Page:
That’s easier to do now that two prominent wide receivers were voted into the Pro Football Hall for 2018. Bruce will face competition down the road from Reggie Wayne and Steve Smith Sr., but he has a better overall case.
I’ve gone through these numbers before, so I’ll keep it tight this time:
A) Bruce had big-time stats. At the the time Bruce retired, only Jerry Rice had more receiving yards in league history … only four players had more career receptions … and only eight had caught more touchdown passes. Even now, having been retired for eight seasons, Bruce ranks fifth all-time with 15,208 receiving yards.
B) Isaac Bruce won a Super Bowl for the 1999 Rams with a special 73-yard catch-and-run after tracking an under-thrown pass, coming back to snare it, and then making a move to beat the Tennessee defensive back to the end zone.
C) And I really get ticked off when I hear someone say, “Isaac Bruce put up all of those numbers because he was part of those ‘Greatest Show’ teams.”
Over a two-season period, 1995 – 1996, Bruce led all NFL wide receivers with 3,119 yards … which means he had more yards than Jerry Rice … over the two years Bruce averaged 102 catches, 1,559 yards, and 10 touchdowns… His quarterbacks were Mark Rypien, Chris Miller, Steve Walsh, and Tony Banks … the starting wideout opposite Bruce was Todd Kinchen … the second-leading receiver was tight end Troy Drayton. The running backs were a banged-up Jerome Bettis in ’95, and mediocre rookie Lawrence Phillips in ‘96. Bruce thrived for an offense that had no stars and a weak supporting cast. If anything you can argue that the Greatest Show suppressed Bruce’s career numbers because the offense had so many viable options for pass distribution.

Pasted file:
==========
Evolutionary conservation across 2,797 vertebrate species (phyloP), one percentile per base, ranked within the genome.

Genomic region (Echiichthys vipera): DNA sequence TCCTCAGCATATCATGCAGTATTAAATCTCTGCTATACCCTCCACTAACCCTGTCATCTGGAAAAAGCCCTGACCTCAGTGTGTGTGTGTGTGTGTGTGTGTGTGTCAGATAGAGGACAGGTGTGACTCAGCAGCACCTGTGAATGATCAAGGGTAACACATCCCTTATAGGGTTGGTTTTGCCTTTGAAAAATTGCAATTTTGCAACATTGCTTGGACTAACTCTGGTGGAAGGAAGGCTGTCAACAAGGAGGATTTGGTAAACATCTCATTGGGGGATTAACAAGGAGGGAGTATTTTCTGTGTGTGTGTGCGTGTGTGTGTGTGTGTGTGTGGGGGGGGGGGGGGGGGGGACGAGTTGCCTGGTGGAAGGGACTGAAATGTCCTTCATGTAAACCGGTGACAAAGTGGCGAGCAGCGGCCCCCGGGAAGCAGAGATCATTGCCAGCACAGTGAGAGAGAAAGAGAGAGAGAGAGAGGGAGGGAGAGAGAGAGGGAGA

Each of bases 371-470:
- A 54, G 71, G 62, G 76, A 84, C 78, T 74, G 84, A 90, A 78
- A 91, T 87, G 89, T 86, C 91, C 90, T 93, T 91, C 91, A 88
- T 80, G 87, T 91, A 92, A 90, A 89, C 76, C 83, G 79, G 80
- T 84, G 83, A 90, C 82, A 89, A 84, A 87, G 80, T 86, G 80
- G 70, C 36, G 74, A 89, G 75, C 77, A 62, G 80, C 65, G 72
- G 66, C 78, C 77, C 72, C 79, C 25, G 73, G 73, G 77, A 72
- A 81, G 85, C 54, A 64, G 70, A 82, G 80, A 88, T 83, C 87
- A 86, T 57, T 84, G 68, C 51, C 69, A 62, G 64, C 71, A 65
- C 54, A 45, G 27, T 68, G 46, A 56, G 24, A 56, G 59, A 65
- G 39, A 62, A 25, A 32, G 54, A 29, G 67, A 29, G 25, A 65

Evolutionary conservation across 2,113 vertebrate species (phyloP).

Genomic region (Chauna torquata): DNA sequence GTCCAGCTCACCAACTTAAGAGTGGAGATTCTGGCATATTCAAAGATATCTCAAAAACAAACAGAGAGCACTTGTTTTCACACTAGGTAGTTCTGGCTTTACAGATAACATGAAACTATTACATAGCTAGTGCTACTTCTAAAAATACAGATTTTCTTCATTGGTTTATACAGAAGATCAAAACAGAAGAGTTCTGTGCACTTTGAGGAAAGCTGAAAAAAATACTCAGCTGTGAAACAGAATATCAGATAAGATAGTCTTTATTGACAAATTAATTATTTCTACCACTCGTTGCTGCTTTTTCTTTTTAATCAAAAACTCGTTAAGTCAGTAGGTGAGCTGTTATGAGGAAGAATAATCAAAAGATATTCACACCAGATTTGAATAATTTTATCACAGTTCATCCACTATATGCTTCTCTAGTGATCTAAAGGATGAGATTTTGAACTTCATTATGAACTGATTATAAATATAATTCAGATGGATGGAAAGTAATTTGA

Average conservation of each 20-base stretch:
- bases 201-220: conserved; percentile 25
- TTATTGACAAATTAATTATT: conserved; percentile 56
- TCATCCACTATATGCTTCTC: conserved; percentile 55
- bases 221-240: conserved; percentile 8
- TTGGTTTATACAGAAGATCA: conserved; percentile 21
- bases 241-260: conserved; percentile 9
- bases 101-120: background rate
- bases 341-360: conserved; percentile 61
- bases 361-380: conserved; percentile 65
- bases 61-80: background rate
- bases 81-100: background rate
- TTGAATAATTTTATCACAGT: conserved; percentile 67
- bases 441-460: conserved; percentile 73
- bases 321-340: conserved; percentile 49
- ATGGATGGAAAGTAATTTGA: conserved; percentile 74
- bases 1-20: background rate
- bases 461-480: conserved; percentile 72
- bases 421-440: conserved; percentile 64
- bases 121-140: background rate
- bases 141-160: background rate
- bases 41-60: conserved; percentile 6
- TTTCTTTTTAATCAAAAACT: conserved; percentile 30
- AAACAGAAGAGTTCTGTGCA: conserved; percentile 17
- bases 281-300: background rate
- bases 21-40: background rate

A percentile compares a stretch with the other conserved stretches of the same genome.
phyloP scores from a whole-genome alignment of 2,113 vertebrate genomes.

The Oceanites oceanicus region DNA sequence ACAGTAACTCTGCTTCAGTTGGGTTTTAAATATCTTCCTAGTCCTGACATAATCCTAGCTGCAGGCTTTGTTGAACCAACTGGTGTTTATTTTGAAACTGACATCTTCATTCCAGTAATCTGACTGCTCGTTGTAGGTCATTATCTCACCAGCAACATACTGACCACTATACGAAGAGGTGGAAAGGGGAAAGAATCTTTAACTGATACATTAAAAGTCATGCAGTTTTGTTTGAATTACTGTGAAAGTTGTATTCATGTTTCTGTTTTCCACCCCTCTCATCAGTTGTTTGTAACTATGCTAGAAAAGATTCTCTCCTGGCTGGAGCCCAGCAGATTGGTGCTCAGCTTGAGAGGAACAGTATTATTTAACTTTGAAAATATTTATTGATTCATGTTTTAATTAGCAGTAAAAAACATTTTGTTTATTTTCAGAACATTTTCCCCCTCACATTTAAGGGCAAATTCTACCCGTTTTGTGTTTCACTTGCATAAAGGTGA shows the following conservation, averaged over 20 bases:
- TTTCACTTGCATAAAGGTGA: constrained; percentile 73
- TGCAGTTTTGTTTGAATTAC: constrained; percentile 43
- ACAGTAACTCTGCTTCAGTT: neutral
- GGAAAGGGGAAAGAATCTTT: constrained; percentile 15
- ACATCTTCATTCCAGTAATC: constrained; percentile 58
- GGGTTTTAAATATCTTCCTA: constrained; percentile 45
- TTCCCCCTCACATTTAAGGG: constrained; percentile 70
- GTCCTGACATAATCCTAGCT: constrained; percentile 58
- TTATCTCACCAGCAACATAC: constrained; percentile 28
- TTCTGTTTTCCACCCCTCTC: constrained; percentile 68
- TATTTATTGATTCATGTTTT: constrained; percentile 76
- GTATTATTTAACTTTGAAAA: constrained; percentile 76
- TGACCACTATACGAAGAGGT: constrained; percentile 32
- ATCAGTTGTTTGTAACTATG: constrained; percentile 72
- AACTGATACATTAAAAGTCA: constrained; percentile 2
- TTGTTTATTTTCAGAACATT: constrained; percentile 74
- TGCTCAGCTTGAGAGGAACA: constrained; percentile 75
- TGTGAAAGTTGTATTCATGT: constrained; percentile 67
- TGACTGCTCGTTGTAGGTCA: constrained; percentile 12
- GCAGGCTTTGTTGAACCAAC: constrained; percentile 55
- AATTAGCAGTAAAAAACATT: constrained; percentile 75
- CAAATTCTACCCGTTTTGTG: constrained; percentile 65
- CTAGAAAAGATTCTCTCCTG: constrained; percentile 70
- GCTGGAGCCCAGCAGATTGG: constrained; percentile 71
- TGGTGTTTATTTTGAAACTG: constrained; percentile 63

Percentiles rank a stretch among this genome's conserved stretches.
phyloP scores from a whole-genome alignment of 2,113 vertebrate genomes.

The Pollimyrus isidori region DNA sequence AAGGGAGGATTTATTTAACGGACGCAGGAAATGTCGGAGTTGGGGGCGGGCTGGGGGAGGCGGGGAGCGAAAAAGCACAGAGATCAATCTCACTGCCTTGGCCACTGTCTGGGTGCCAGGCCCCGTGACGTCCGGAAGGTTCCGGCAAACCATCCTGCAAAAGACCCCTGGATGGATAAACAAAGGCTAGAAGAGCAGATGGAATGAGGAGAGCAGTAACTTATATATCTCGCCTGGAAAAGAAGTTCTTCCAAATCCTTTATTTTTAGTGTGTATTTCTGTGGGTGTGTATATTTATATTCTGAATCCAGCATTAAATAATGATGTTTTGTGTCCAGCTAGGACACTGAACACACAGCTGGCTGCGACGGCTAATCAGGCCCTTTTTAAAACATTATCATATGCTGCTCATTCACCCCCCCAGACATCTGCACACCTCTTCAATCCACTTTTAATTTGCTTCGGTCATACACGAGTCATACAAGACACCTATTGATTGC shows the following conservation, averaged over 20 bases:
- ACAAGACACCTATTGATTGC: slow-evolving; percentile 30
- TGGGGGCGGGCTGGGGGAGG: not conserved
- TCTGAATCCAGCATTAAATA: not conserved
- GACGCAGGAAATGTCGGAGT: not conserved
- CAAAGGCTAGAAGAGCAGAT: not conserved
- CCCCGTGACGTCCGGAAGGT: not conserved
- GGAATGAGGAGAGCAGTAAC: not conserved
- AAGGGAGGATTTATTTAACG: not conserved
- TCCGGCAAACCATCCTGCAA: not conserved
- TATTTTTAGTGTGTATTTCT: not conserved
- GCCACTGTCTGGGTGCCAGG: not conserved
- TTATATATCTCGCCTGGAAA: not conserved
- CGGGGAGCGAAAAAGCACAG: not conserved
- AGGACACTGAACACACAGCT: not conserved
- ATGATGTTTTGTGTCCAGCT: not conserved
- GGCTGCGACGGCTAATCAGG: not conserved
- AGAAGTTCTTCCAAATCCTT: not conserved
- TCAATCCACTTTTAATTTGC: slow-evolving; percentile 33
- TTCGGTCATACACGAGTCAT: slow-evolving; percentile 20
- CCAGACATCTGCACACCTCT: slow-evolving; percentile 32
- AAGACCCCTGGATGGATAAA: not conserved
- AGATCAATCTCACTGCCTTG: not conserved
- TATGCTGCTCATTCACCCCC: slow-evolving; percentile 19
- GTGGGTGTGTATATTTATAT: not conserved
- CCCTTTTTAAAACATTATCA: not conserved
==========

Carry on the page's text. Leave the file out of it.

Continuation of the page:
Finally, I’m more confident of Bruce making it to Canton for this simple reason: the committee is doing a great job of doing something about the backlog of wide receiver candidates. The proliferation of the modern passing game has led to wide receivers amassing huge receiving stats.
In the 1970s, NFL teams combined for an average of 52.5 passing attempts and 351 gross passing yards per game.
In the 1990s: teams combined for an average 65 passing attempts and 441 gross passing yards per game.
Let’s move forward: from 2010 through the 2017 season that just ended, NFL teams combined for 70 passing attempts and 496 gross passing yards per game.
Many receivers have big numbers, and those receiving stats will continue to grow. And even though it’s never been easier to roll up catches and receiving yards and touchdowns, the diva receivers think they’re first-ballot locks for Canton. And if they have to wait a couple of years, or even five years … it’s a crime. It’s a human-rights violation.
I was watching the NFL Network last week when retired Hall of Fame wide receiver Michael Irvin said the selection committee “doesn’t respect wide receivers?”
The committee has voted in 13 wide receivers over the last 18 years.
In the 21 years before that, only six wide receivers gained induction to Canton.
We’re putting in wide receivers at a faster rate than at any time in Hall of Fame history.
And I can definitely think of one WR who needs to go into the Hall of Fame very soon.
Thanks for reading …